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GIOTTO - The massacre of the innocents


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The massacre of the innocents

GIOTTO DI BONDONE (Italy, 1267-1337)

1302-05
Fresco on wall, 200- 185 cm. – Scrovegni Chapel, Padua



"Credette Cimabue nella pittura / Tener lo campo, ed ora ha Giotto il grido/ sì, che la fama di colui oscura (Once Cimabue thought to hold the field as a painter; Giotto now is all the rage, dimming the lustre of the other's fame)"
Dante, Divine Comedy

In his "Lives of the artists", Vasari mentioned the following story: in a quiet day, Florentine painter Cimabue was walking in the countryside, and he observed with surprise how a young shepherd -just a very young boy- was painting ewes on a rock with a white chalk. The realism of the figures amazed Cimabue. When the master asked him his name, the boy said: "My name is Giotto, and my father is called Bondone"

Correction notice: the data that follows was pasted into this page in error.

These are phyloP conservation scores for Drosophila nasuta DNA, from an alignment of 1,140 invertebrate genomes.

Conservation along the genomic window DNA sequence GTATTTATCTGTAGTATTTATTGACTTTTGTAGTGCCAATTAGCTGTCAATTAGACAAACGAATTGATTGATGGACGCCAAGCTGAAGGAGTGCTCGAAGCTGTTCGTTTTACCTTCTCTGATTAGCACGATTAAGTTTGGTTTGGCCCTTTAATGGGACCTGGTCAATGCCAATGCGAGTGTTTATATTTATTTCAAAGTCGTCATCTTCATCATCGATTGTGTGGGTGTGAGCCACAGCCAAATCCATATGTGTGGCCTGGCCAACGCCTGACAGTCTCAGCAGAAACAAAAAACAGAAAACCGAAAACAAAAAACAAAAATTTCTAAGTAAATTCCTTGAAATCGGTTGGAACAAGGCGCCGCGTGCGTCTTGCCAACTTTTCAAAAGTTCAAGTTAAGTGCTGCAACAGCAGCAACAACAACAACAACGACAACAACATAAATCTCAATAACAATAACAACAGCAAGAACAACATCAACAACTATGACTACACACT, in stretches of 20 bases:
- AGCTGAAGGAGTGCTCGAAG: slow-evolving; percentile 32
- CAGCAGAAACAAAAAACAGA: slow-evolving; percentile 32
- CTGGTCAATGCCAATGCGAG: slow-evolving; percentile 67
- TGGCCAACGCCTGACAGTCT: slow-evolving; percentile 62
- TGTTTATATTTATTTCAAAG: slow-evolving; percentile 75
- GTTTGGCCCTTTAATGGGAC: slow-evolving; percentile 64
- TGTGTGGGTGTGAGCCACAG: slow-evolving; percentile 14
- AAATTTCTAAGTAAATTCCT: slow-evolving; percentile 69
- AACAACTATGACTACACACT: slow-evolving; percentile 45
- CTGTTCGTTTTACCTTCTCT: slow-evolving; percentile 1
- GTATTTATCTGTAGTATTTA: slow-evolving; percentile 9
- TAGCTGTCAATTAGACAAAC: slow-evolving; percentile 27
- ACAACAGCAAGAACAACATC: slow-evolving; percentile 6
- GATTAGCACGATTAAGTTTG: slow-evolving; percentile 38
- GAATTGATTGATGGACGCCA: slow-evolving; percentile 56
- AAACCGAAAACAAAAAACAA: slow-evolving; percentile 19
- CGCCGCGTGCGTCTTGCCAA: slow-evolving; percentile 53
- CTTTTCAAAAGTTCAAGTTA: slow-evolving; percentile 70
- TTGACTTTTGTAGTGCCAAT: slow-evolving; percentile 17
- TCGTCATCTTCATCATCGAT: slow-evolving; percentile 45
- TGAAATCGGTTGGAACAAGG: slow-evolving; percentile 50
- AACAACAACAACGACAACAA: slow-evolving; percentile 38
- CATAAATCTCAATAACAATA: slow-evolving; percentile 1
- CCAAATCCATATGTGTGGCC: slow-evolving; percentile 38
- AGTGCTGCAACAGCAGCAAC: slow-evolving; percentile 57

This story is probably untrue, but it is useful as an introduction to the Art of Giotto di Bondone (1266-1337), the man who revolutionized Western Art to the point that many critics consider him -not without reason- the first genius of European painting, praised by his contemporaries Dante, Petrarca, and Boccaccio. The idea of Art as an expression of human feelings appears for the first time with works like this, clearly opposed to the hieratic Byzantine style. It is enough with observing the dramatic faces of the mothers watching the inevitable death of their children to understand this idea. Giotto was an extremely innovative artist, unsurpassed until the appearance of Fra Angelico and the primitive Flemish masters of the early 15th century.

Text by G. Fernández, www.theartwolf.com

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